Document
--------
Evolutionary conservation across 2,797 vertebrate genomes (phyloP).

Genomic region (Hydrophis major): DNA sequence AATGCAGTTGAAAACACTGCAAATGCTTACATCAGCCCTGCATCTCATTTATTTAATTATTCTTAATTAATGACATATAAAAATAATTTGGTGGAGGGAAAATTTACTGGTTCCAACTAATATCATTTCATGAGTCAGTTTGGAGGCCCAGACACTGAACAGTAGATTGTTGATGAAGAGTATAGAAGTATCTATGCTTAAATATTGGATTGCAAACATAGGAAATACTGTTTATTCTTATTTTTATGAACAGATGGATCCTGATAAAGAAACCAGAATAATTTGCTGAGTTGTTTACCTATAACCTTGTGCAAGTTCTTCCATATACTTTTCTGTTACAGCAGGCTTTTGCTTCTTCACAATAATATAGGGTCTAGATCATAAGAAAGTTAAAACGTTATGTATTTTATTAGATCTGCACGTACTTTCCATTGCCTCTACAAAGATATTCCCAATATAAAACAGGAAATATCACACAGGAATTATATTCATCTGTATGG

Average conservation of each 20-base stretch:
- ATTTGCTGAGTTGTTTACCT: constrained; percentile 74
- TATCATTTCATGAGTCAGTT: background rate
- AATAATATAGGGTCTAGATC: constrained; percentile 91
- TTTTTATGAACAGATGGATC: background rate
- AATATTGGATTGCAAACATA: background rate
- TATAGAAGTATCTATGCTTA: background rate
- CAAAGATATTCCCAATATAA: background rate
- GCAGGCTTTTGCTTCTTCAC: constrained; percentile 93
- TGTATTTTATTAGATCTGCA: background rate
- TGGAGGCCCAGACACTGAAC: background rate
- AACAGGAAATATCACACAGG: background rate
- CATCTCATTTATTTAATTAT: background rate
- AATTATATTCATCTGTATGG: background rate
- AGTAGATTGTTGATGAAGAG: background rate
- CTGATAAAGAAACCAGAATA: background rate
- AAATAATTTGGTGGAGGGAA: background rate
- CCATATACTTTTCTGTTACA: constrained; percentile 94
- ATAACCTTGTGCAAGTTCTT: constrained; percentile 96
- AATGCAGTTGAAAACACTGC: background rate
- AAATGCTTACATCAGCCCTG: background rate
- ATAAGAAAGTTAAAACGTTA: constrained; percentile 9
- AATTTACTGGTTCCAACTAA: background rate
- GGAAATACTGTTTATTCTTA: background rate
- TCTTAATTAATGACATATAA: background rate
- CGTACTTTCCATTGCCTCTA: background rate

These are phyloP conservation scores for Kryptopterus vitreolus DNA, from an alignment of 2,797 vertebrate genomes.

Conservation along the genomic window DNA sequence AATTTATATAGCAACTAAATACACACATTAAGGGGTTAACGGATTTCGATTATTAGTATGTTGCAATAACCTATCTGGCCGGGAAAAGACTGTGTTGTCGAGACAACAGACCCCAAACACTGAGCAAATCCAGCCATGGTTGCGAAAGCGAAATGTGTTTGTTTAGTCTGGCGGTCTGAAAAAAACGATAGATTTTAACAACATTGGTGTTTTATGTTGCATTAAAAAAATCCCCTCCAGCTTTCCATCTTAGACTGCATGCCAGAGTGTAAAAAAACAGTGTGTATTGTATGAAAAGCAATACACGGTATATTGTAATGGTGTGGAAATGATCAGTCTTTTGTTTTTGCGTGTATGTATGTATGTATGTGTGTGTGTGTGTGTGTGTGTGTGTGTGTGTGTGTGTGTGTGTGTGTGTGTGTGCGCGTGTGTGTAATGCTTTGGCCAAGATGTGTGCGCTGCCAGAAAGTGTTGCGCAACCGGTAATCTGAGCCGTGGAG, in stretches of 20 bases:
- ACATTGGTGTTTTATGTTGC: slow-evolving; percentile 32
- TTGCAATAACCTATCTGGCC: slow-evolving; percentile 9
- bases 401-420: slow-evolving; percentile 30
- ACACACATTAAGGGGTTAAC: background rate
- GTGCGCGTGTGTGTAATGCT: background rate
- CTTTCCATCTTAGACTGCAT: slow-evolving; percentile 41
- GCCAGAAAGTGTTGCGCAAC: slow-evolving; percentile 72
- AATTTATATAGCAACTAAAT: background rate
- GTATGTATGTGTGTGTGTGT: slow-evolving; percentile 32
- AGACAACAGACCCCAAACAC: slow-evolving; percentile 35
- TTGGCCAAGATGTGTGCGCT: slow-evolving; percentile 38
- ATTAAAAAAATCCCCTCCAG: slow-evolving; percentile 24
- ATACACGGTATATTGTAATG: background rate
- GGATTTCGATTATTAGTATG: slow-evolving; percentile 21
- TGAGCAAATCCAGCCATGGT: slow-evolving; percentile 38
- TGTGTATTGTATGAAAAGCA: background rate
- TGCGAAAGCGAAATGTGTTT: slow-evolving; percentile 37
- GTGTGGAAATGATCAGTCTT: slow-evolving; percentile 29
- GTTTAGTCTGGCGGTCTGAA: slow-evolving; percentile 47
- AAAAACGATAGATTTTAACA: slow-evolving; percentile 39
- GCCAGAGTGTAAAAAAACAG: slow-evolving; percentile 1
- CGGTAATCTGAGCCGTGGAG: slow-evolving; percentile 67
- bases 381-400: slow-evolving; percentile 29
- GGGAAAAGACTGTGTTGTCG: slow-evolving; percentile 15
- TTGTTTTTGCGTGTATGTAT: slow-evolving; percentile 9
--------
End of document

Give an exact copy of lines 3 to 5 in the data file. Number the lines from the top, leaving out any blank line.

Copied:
Average conservation of each 20-base stretch:
- ATTTGCTGAGTTGTTTACCT: constrained; percentile 74
- TATCATTTCATGAGTCAGTT: background rate